• Read through question/answer document twice
    • Now that you have your document, you need to work through the document, answering the questions several times. This will also allow you a couple of chances to amend the document, adding and subtracting as needed.
  • Create another document and remove answers
    • Create a document that contains just the questions with no answers.
  • Hand write in answers for each question
    • Now work through the document adding your answers in for each question. When you are unable to answer a question, just go back to your text, NRSNG Academy, and ppts to find the answers. This is when the real learning occurs. Not only are you discovering what areas you are weak in, but you are rediscovering what material is most important.
  • Re-read sections on questions you are unable to answer
  • Keep note of those areas in which you are struggling to answer. You should go back into the text and resources and really dive into this information until you are able to make complete sense of it.
  • Repeat steps 5-6 three times
  • Condense document to key 50-100 items
    • By this time you should have a good grasp on what REALLY matters . . . the LINCHPINS. Armed with this information, condense your document down to the linchpins, removing the less important and complex information.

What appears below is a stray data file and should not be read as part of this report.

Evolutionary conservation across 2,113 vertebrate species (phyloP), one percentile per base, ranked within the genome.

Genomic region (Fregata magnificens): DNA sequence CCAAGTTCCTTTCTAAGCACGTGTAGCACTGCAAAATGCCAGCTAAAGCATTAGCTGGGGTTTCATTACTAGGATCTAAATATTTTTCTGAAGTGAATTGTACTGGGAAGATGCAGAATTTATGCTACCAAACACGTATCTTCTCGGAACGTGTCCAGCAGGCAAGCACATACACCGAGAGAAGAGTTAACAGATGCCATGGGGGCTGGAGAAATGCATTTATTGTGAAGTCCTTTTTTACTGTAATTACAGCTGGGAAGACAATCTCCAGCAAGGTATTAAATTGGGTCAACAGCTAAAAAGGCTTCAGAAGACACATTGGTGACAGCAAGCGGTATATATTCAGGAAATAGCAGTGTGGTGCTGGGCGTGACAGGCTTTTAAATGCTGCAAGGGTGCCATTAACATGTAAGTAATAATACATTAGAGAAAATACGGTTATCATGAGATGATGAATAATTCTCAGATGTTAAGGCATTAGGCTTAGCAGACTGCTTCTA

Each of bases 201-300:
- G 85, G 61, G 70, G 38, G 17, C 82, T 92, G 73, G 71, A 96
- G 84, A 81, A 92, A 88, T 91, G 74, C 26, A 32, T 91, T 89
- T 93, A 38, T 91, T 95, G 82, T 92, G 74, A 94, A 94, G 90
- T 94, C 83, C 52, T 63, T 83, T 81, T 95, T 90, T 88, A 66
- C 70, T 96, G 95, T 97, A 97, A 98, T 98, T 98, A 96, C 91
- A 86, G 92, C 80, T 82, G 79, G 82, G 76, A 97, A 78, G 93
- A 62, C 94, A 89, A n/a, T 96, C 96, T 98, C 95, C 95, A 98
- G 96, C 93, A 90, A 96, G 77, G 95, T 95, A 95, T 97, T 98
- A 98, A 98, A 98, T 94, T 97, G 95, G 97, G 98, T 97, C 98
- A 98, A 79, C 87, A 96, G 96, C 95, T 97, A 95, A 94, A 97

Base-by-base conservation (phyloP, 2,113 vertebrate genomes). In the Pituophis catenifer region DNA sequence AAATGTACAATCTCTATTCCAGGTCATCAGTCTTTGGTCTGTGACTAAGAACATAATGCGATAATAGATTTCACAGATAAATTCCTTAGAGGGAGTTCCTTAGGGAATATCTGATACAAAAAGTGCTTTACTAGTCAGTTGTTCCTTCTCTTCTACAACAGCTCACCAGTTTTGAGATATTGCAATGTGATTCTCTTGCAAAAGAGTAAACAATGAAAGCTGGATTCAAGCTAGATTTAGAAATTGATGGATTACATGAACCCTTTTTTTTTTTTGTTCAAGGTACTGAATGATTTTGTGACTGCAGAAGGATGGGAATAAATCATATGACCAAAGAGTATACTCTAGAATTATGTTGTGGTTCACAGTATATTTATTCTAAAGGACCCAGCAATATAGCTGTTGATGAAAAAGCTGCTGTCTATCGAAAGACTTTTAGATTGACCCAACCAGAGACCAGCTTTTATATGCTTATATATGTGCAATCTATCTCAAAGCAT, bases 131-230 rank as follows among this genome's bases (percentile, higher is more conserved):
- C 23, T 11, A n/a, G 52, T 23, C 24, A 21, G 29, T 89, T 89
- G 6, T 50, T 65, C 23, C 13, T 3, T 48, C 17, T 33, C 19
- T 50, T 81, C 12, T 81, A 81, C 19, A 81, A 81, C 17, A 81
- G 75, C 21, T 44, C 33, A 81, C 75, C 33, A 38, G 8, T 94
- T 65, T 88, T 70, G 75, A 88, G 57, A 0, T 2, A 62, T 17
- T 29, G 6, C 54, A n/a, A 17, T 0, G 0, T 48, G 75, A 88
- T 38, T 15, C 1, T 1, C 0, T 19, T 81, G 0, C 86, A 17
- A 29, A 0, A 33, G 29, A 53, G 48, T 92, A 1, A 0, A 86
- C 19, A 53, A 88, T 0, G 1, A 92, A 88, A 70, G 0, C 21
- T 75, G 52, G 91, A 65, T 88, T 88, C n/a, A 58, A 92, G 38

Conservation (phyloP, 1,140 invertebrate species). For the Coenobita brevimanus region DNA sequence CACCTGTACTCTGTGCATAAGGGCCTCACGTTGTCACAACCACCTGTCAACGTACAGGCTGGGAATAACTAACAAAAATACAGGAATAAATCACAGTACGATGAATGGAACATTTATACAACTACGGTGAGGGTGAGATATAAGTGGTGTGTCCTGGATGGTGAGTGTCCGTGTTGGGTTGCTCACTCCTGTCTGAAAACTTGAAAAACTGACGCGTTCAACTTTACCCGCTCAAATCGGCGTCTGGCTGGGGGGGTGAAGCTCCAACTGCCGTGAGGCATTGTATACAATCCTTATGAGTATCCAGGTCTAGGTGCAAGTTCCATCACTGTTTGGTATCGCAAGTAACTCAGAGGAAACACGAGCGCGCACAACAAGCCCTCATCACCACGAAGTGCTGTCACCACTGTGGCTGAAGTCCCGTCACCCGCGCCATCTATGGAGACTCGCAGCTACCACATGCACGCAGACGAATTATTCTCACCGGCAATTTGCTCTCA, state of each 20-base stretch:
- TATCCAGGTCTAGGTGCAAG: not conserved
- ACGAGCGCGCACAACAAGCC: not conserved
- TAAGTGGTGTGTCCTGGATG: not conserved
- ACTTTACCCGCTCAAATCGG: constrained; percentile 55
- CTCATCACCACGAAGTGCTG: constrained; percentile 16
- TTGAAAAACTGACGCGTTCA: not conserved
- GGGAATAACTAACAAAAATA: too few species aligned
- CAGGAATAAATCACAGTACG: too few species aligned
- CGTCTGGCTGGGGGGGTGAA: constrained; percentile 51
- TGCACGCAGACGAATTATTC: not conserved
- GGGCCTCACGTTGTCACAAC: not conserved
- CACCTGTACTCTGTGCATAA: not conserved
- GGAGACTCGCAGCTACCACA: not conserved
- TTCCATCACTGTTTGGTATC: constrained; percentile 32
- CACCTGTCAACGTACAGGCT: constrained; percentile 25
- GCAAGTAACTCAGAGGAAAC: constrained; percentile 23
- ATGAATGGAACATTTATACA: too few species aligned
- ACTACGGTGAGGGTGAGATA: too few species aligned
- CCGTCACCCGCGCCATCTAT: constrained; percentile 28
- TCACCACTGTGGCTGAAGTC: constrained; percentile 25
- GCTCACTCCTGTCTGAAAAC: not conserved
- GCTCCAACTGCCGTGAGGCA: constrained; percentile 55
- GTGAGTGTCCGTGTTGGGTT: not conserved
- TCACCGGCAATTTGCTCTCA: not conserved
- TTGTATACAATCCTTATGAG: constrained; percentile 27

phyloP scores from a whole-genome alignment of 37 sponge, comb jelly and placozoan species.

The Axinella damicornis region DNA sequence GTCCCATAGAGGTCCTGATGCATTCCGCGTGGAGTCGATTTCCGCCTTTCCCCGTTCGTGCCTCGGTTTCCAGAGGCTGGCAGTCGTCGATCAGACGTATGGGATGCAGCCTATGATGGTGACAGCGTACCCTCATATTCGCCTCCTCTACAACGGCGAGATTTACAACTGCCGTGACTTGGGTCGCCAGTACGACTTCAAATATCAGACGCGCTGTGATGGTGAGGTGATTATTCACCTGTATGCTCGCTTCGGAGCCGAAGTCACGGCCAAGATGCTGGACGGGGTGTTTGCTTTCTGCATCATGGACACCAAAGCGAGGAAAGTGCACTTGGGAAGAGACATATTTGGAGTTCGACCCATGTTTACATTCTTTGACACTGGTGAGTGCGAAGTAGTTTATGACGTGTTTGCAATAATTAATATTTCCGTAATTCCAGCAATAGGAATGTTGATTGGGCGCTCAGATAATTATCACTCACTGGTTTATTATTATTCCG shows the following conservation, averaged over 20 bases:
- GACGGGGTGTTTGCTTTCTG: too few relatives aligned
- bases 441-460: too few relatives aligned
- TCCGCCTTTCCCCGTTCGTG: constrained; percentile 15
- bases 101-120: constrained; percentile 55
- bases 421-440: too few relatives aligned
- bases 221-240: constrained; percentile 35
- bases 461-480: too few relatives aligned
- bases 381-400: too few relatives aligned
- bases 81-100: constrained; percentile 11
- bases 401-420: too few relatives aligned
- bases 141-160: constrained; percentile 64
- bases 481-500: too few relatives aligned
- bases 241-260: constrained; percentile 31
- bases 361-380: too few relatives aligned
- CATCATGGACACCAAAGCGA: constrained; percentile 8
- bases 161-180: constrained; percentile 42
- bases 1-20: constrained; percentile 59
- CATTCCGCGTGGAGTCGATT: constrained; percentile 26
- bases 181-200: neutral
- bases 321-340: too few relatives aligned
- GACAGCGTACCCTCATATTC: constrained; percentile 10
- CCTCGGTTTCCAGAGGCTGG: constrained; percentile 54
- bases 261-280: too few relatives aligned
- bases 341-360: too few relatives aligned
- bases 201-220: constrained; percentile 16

• Repeat steps 5-6 three times
  • With your newly condensed document you should work through the questions again. At this point, feel free to add new and additional details as you expound on the key components.
  • Randomize questions and answer them three times
    • Print off another copy of your document without the answers. Cut up each question and place them all in a bag. Pull out one question at a time and answer them one by one. The reason you need to do this step is that as you work through your document in the same order so many times your brain will just become accustomed to answering questions in a certain order. You need to do this step to mix it up a bit and determine areas where additional study is needed.

 

Conclusion

I’m not going to lie, this is an arduous task and requires a tremendous amount of dedication and focus. However, those students that dedicate themselves to this process will see their understanding skyrocket in complex subjects. If you marry this process with everything else you’ve learned in this course and the content contained within NRSNG Academy you will surprise yourself with the level of understanding you are able to obtain.

Download this example worksheet. This is an ACTUAL worksheet I used in nursing school (way back in the day) to learn cardiac disorders. As you will see (and as I’ve stated ad nauseum), this is not an easy task. Creating the document alone will take a good amount of time and answering each question will take even that much longer.

 

DownloadCardiac Example Outline